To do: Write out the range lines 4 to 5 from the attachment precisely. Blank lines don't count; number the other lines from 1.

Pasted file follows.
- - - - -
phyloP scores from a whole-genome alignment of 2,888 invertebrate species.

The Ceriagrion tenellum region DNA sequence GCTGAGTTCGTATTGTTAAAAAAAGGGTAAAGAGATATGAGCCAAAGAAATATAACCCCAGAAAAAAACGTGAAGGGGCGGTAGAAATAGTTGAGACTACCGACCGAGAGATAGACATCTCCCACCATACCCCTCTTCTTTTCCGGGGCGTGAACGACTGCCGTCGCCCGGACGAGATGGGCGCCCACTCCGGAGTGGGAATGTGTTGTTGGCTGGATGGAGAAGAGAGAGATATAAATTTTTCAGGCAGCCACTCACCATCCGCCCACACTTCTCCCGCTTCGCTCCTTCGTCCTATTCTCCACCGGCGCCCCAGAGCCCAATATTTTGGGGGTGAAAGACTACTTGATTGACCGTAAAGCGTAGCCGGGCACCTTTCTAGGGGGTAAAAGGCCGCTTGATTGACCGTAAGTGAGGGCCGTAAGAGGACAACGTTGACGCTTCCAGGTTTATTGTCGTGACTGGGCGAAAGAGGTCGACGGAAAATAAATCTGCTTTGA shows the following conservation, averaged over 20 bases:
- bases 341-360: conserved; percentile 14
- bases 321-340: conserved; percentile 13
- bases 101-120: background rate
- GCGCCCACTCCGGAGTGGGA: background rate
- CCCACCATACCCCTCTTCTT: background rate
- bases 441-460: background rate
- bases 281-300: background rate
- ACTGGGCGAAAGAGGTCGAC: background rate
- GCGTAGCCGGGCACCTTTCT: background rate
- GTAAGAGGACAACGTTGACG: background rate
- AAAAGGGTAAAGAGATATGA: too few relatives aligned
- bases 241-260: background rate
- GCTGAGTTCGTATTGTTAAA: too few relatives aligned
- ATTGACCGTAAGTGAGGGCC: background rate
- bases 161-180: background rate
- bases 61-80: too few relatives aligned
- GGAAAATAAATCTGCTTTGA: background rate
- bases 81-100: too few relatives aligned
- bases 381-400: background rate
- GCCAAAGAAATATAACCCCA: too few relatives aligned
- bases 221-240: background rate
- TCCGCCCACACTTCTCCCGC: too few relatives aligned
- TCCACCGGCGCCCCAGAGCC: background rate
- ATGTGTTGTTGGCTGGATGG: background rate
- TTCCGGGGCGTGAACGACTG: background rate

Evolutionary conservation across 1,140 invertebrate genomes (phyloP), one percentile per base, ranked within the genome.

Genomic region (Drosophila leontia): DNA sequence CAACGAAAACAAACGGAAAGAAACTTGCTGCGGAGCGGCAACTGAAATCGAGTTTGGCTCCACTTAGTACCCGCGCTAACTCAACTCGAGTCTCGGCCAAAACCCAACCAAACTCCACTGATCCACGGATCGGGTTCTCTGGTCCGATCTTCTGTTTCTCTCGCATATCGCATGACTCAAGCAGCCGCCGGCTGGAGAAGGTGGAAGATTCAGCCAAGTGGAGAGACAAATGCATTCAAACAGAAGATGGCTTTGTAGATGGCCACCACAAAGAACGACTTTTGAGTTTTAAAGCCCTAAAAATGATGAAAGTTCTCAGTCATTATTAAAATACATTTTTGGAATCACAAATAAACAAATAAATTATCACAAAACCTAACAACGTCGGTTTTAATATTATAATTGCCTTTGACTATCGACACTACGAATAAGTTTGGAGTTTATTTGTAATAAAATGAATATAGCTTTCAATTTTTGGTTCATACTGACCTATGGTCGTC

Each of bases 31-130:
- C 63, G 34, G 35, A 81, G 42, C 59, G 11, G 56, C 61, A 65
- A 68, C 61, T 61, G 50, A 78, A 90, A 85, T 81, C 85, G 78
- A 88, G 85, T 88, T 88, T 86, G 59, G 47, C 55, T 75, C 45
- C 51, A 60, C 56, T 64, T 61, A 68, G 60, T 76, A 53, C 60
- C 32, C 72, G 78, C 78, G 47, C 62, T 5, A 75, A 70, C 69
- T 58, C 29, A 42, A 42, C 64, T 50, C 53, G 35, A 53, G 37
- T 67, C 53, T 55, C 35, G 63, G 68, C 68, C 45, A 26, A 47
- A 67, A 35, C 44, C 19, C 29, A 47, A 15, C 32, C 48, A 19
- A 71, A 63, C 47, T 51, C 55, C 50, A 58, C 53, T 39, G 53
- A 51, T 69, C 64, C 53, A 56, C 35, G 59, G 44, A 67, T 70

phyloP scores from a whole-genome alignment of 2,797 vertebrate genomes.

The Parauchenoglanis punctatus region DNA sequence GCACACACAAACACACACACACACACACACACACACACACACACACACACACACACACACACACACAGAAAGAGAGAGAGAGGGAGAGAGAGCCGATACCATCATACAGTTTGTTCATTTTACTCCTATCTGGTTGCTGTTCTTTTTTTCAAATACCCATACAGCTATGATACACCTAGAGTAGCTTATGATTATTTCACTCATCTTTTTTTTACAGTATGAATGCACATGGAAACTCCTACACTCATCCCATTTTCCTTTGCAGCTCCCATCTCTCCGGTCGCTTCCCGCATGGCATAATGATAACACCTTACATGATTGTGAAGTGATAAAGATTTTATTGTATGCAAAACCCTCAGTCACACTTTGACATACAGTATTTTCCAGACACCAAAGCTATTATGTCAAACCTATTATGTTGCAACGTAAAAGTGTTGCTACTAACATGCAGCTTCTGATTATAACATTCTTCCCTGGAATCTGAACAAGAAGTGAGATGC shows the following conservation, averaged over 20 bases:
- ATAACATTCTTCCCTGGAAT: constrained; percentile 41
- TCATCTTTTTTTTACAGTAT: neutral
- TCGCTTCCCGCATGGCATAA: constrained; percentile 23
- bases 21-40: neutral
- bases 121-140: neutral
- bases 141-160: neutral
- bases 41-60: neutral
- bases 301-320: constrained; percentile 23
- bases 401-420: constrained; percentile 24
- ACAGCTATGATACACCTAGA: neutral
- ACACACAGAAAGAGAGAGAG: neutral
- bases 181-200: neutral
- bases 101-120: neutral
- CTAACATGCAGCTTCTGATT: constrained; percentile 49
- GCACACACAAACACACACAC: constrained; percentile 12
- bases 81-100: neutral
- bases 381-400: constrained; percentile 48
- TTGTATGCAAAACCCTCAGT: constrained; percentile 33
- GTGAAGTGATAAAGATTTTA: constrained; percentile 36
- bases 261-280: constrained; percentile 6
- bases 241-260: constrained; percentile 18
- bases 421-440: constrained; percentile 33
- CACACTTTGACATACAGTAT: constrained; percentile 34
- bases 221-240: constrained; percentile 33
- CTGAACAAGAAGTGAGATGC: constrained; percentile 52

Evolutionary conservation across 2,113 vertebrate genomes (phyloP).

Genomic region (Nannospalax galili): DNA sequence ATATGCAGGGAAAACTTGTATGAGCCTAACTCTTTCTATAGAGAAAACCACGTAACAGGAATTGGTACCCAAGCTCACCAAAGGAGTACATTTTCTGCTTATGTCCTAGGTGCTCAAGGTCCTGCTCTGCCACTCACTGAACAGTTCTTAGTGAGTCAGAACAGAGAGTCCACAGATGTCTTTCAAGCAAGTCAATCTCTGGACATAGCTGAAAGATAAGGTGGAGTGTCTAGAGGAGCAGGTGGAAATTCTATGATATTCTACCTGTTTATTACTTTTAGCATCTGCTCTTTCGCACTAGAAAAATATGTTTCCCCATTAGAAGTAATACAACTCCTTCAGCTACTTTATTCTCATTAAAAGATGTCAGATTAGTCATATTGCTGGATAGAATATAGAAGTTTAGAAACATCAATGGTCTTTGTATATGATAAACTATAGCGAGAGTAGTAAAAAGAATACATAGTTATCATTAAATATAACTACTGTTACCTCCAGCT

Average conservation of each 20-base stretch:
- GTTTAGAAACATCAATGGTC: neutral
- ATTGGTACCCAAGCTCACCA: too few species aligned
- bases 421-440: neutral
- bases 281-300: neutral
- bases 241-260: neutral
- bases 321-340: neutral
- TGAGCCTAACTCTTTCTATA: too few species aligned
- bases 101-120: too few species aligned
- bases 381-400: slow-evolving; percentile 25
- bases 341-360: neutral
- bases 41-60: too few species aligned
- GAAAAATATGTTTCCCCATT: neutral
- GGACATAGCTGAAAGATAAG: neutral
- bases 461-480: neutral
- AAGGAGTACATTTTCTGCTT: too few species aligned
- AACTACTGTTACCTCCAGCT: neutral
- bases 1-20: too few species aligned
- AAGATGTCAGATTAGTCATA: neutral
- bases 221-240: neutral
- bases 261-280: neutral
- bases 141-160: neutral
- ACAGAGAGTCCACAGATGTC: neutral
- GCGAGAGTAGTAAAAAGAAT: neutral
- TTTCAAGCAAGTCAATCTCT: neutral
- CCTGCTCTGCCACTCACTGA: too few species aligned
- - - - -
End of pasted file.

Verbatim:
- bases 321-340: conserved; percentile 13
- bases 101-120: background rate